Meet Diana Al Dajani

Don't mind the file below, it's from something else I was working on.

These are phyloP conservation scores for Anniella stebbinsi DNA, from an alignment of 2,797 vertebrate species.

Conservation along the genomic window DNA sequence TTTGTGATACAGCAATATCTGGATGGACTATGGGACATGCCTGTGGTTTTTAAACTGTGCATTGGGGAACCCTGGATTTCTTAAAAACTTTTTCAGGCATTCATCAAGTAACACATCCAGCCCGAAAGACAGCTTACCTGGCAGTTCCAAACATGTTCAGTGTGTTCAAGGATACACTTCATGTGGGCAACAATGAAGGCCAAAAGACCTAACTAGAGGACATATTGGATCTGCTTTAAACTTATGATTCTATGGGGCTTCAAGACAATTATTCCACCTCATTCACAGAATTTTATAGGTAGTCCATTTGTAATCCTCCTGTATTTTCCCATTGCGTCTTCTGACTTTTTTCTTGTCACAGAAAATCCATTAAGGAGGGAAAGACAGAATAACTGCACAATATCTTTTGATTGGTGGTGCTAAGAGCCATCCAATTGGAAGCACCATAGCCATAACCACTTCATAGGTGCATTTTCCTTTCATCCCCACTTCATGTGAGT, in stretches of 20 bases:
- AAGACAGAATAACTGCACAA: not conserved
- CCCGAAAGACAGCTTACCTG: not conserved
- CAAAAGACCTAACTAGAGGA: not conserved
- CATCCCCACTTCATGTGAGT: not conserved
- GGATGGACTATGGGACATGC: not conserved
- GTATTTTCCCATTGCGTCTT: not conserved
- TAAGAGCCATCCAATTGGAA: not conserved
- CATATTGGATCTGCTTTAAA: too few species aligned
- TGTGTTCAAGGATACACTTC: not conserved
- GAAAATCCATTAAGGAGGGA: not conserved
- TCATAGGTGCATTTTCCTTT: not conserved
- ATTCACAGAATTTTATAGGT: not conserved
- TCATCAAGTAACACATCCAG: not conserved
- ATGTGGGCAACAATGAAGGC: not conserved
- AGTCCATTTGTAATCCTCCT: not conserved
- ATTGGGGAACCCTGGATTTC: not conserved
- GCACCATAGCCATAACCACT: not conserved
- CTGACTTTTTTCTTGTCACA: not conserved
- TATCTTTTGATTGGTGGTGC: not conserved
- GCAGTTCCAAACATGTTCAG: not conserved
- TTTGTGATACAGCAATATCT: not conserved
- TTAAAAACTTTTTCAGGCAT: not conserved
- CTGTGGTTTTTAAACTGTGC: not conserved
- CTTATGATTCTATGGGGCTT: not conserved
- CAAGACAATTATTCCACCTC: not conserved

Diana: When my son, back then, told me that he hated Arabic and preferred English because it was easier and more fun, I realized that he might lose the most important pillar of his identity and culture. I could not find any resources or games that are as fun or attractive as English ones. Therefore, I used my Computer Engineering education from the University of Toronto to create games that helped him master specific skills required in his Arabic homework. It worked! My friends started to ask for the games for their kids and teachers started asking for the games after I gave them to my son’s teacher. The demand was there in the market, where children would perceive Arabic is hard, but, back then, I was not sure if the market was ready. I decided to give it my best shot and quit my FinTech Business Development (B2B) job. It was indeed a very scary time when I left the FinTech industry to join the EdTech industry. Today, eduTechnoz has over 250,000 users from over 45 countries and we are inspiring children to fall in love with Arabic everyday by gamifying the whole teaching and learning experience. We started expanding our products portfolio to include an Academy for teachers to learn how to teach using our innovative new Arabic literacy un-contextualized model, which we spent over 10 years in R&D and was the reason we were listed in the Global Index of Top 50 Makers & Shakers of EdTech, among other international awards & recognition. And now, we are at a position where we want to better serve our audience and provide them with more localized, contextualized services. Hence, it made sense to collaborate with Indus Space to provide Bilingual (Arabic and English), gamified, and asynchronous educational experiences.